So, you know, take that for the warning that it is. 

'Poldark': Season 4, Episode 3 Recap

Aidan Turner getting his MP on. (Photo: Courtesy of Mammoth Screen for BBC and MASTERPIECE)

Previously on Poldark: Ross manages to get himself elected to Parliament, despite the fact that he doesn’t actually think he’s going to win, and is only standing for election because young Hugh Armitage is literally on his deathbed and can’t run. Sadly, after a series of increasingly grotesque medical procedures and a bedside visit from a weepy Demelza, Hugh dies, and Ross doesn’t know how to feel about any of this. Neither, for that matter, does Demelza, who tries to act like she’s not that sad over Hugh’s loss, she’s just sobbing constantly about the terrible state of the world at large. Sure, girl.  Also, Sam Carne and Tom Harris have a wrestling match over a woman, because of course they did. (Reminder: If you need more details, our recap of Season 4, Episode 2 is right this way.) 

Three episodes in and it’s time for Poldark Season 4’s big hook: Ross the politician. Which, unfortunately, doesn’t turn out to be that exciting. Mainly because we spend almost zero time on this particular subplot, and thus have no real sense of what Ross’ life in London might be like – outside of a few shots of prostitutes and fire eaters at a swanky party. (At least he manages to meet an aged-up Geoffrey Charles while he’s there.)

‘Poldark’: Season 4, Episode 2 Recap

Ross Poldark's dramatic ride should maybe be the subtitle of this show (Photo:

Previously on Poldark: Ross and Demelza have a surprisingly satisfying heart-to-heart about the state of the relationship that somehow doesn’t include any information about Demelza’s feelings for Hugh or what precisely happened between the two of them. Lest we think Ross might be turning over a new leaf, he immediately goes back to keeping secrets from his wife, this time that her brothers were sort-of involved in a grain riot and might hang for it. A stirring speech from Ross saves the Carnes brothers from death, but not the newly introduced son of one of his miner friends. This, somehow, is the straw that convinces Ross he must brave the world of politics. (Because he apparently forgot the Season 3 finale.) Need more info? Visit last week's recap right this way.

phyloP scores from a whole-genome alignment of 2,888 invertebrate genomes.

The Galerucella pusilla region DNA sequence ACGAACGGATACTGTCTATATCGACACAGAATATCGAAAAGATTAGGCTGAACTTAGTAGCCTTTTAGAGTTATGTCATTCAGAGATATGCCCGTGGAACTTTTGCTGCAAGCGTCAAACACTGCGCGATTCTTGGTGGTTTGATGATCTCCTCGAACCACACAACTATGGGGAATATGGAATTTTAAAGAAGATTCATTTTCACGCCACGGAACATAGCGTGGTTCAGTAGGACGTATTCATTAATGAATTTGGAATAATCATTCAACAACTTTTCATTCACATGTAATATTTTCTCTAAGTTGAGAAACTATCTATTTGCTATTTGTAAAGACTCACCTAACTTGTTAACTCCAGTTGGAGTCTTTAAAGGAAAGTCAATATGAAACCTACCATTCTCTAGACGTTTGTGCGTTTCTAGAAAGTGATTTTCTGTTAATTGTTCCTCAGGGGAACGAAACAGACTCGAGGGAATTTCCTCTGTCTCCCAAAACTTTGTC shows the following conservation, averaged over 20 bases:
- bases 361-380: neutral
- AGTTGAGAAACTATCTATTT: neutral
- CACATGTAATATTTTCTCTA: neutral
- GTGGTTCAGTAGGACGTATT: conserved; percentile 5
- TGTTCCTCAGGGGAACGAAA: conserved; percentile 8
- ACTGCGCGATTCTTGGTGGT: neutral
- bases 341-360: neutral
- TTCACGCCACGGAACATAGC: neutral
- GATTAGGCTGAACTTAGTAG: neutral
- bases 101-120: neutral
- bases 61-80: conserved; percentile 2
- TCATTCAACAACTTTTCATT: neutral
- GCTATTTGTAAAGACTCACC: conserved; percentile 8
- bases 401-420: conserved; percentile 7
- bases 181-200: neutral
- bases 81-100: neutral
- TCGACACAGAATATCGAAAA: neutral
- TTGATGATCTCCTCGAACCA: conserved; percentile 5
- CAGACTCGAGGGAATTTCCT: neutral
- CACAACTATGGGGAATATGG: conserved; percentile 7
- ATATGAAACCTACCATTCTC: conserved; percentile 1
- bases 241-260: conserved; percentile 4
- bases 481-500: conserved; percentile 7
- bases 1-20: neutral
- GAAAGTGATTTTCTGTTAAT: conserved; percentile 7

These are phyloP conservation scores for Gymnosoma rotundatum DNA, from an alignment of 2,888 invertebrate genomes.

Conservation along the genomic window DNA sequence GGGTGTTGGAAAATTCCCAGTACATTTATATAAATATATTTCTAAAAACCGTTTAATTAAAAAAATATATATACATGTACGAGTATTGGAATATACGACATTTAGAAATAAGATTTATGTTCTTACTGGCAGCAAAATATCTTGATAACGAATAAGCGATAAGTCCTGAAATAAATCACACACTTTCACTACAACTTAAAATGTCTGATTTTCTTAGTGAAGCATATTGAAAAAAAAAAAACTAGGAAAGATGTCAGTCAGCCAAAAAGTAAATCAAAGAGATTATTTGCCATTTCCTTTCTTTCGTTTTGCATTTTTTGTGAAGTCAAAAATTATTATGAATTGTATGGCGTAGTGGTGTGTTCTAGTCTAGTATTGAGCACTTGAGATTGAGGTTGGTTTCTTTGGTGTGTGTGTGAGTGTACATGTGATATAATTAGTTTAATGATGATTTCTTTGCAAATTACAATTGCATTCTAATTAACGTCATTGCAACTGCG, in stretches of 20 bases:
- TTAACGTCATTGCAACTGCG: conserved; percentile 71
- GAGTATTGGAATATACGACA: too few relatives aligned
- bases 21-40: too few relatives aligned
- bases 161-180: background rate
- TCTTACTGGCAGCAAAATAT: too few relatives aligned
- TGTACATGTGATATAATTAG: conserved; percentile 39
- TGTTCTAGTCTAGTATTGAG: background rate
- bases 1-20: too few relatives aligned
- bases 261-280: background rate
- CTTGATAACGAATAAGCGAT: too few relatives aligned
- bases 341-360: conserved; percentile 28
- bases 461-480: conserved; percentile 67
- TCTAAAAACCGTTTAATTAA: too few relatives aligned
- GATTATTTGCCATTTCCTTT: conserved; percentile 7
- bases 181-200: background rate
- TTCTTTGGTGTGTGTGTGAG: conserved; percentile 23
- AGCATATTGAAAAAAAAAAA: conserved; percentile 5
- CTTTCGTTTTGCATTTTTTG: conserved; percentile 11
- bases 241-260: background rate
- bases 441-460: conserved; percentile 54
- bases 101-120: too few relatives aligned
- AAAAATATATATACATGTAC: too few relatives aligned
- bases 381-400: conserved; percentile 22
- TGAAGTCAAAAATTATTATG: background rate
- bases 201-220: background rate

.This week, the locals celebrate the Feast of St. Sawle, which involves most of the town going to church, then gallivanting around an intricately decorated log, flinging ribbons and generally making merry. And also there’s two dudes literally fighting over a woman, because that’s always entertaining

'Poldark': Season 4, Episode 1 Recap

Ross Poldark looking appropriately broody in Season 4 (Photo: Courtesy of Mammoth Screen for BBC and MASTERPIECE)

Previously on Poldark: There was a lot. Like, a whole lot. New characters, new romances, new villains, a couple of weddings, several adulterous affairs and even a death or two rocked our favorite Cornish period drama. In short: It’s way too much to try to summarize, so if you’re feeling a bit lost, it’s probably time to skim the recaps from last year before diving in to the new season.

Poldark Season 3 was a dark place, where almost everyone was miserable, and its few lighthearted moments were stamped out almost before we could enjoy them. We watched the Poldarks’ marriage spiral once again, as Ross generally ignored his wife and Demelza caught feelings for a sensitive local poet. The show introduced a swoony new romance in Drake and Morwenna. Too bad they were only allowed to be happy together for roughly 1.5 episodes before Morwenna was forced to marry a lecherous, abusive minister to save Drake’s life. Romance in Cornwall is grand!

On the surface, the Season 4 premiere has everything we have come to expect from a Poldark episode: There’s shirtless Aiden Turner, beautiful shots of the Cornish beach and countryside, and dramatic slow-motion shots of someone riding a horse. Eleanor Tomlinson looks tremendously lovely as Demelza frolics with her adorable children on a beach. But, Ross Poldark remains as stoically insufferable as ever, and it’s hard to tell if any of the hard-earned lessons from the end of last season were actually, well, learned.